Monday, July 15, 2013

Grateful Dead--Truckin' (1971)

     There have been artists who have had overall greater success, there has also been musicians who created a greater stir among fans. However, with the possible exception of Elvis, there hasn't been a group of musicians who have elicited a more loyal and dedicated fan base over the course of 40 years as The Grateful Dead.
     Up until his death in 1995 (and even for several years after that as the band traveled as 'The Dead') this band spent much of it's time on the road, followed by fans who would literally follow the group from city to city. This isn't as crazy as it sounds, as if you were truly into the music, you'd know that not only did the set list change nightly, but the way it was played was as well. Fans were encouraged to record and trade concerts with each other. They truly did keep a 60's ethos for all of those years.    The group was intertwined with the San Francisco scene in just about any and every way possible. If there was a major scene going on in the West Coast, the Grateful Dead were there either as participants (most of the time) or observing it. If there was a pied piper of the summer of love, it was Jerry Garcia. 
     The music was a mish-mash of many different styles. A listen to their best music during the late 60's/early 70's showed doses of rock, folk, bluegrass, reggae and country with a smattering of space rock and psychedelia and jazz. They started out as The Warlocks, a jug band in San Francisco with Jerry Garcia (guitar, vocals), Bob Weir (guitar, vocals), Ron "Pigpen" McKernan (Keyboard, Harmonica, vocals), Phil Lesh (bass, vocals), and Bill Kreutzmann (drums). There were several others who were with the group over long periods of time: Mickey Hart, Keith and Donna Godchaux, Brian Mydland, and Vince Weinick among others.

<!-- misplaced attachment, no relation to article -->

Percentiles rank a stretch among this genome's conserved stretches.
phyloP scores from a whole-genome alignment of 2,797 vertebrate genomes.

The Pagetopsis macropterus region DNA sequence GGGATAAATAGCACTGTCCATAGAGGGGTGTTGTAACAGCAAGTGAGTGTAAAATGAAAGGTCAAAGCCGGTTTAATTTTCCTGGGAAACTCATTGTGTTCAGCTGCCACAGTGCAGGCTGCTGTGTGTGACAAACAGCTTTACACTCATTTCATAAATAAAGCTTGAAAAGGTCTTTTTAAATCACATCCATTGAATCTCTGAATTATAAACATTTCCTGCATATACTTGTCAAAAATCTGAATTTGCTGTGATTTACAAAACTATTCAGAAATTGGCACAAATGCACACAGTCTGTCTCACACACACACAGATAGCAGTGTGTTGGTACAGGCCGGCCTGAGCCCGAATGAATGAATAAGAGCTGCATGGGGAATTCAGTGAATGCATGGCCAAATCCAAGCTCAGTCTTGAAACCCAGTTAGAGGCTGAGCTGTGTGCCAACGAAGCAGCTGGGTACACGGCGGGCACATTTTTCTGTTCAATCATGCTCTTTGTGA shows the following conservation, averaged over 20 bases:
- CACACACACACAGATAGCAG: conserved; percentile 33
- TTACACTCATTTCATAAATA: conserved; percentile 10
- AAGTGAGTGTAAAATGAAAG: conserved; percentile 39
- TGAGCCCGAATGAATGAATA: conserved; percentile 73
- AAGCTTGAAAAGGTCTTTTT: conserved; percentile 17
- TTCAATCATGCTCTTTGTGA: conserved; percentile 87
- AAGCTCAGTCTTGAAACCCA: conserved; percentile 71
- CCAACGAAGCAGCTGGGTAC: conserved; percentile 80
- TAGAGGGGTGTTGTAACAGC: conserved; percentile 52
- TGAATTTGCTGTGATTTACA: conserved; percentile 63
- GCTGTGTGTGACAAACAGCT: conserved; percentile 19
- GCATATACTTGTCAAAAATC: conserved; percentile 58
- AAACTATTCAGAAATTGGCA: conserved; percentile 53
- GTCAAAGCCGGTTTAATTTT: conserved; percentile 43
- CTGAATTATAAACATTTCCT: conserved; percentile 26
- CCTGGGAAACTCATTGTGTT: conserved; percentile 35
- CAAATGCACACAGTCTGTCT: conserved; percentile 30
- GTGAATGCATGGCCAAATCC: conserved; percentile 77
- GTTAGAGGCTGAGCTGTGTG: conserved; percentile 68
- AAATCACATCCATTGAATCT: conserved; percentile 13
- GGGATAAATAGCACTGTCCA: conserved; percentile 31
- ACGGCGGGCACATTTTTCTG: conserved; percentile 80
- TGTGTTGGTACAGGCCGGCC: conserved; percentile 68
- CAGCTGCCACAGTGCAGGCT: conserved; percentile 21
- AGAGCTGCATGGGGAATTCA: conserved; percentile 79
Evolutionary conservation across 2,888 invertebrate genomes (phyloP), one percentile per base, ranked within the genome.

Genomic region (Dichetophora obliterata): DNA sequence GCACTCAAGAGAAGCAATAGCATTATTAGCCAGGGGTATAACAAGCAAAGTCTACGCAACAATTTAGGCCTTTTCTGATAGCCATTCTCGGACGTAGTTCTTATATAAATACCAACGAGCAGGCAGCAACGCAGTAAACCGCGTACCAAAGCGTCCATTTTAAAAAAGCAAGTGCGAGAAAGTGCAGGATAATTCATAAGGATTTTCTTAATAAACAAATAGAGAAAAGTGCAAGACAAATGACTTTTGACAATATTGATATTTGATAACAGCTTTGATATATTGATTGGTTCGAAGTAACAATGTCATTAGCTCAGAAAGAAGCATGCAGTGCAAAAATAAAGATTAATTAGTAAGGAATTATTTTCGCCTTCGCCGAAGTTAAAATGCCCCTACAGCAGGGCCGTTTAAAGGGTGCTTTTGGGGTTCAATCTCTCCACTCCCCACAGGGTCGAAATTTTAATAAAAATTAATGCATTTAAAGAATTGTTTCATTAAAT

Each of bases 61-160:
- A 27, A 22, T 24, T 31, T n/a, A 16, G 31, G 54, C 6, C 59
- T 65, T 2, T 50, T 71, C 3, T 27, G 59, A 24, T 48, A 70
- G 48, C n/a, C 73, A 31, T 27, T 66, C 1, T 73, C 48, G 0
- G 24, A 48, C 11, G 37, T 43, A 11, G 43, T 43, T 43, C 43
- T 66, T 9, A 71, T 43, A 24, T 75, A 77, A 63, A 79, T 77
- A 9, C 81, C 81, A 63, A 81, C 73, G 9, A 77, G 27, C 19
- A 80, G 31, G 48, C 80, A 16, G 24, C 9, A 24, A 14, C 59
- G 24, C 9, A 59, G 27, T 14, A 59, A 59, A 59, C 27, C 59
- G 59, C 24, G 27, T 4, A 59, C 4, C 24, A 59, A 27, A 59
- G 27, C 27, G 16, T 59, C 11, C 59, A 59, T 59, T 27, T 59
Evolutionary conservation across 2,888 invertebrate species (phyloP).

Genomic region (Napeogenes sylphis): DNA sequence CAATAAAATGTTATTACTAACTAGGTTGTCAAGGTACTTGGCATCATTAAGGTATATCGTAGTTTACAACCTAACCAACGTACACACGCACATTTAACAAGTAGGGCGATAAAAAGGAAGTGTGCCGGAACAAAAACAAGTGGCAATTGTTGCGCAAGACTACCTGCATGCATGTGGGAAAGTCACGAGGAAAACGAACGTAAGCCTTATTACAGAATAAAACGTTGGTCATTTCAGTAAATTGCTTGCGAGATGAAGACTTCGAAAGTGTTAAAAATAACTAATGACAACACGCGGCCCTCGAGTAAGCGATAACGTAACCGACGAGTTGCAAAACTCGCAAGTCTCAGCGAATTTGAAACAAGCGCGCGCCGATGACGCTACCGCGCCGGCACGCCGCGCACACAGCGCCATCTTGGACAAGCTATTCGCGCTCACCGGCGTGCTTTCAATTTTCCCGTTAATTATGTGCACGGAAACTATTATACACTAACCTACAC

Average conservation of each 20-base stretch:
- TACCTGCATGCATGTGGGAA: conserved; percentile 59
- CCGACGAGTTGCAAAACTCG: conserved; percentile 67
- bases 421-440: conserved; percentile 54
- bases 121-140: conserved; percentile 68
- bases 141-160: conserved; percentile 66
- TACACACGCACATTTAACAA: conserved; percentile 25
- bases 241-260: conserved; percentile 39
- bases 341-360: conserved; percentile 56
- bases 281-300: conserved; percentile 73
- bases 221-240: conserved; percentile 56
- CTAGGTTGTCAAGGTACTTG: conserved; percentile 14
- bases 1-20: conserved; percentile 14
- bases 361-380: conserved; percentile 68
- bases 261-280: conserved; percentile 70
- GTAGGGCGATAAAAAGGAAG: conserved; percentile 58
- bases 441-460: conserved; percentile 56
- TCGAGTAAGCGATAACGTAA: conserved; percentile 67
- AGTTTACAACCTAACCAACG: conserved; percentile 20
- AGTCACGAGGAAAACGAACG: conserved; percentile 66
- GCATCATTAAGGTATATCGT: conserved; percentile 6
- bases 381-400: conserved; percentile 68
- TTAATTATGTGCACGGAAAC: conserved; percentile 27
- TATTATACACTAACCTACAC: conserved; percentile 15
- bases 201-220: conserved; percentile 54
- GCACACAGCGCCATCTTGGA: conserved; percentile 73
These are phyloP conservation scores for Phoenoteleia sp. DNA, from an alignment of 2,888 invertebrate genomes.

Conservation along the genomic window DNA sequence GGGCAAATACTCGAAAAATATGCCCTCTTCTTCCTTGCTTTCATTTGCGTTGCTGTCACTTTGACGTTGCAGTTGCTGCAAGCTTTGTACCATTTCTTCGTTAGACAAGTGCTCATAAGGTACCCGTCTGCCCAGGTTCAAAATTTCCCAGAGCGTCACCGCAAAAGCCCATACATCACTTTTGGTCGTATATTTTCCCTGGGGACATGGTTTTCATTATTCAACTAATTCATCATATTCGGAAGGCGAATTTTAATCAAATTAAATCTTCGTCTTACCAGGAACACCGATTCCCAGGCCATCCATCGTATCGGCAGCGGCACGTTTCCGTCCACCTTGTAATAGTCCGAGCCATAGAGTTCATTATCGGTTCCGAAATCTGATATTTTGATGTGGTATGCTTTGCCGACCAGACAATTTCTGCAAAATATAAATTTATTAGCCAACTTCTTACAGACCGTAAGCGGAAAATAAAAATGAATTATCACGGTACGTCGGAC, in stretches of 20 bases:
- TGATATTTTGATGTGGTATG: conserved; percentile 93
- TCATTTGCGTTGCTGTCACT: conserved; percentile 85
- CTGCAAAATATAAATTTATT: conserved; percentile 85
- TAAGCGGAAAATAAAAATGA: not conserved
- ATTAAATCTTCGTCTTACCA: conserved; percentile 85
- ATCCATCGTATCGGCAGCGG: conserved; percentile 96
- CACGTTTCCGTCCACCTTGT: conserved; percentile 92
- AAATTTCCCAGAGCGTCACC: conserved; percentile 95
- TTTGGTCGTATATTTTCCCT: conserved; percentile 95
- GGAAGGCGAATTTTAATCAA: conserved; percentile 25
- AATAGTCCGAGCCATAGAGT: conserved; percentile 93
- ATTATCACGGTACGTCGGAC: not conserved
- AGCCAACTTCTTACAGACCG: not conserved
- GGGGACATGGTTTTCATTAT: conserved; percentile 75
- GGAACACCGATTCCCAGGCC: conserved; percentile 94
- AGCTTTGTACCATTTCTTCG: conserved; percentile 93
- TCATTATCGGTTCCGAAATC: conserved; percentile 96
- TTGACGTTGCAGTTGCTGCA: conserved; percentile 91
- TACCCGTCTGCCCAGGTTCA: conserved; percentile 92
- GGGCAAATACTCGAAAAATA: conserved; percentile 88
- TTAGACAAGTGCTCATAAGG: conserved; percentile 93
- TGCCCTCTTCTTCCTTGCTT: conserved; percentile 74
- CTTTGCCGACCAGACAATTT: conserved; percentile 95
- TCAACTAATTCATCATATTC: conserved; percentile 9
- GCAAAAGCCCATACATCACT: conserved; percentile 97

They were known mostly as an album band, and never had a top 40 hit until 1987's, "Touch of Grey", but probably their best known song to the novice was, "Truckin'". The song was written by Garcia, Weir, Lesh, and lyricist Robert Hunter and was part of the classic, "American Beauty" album. It's story of travels on the road as a metaphor for life still resonates today with it's, "what a long strange trip it's been" tagline.



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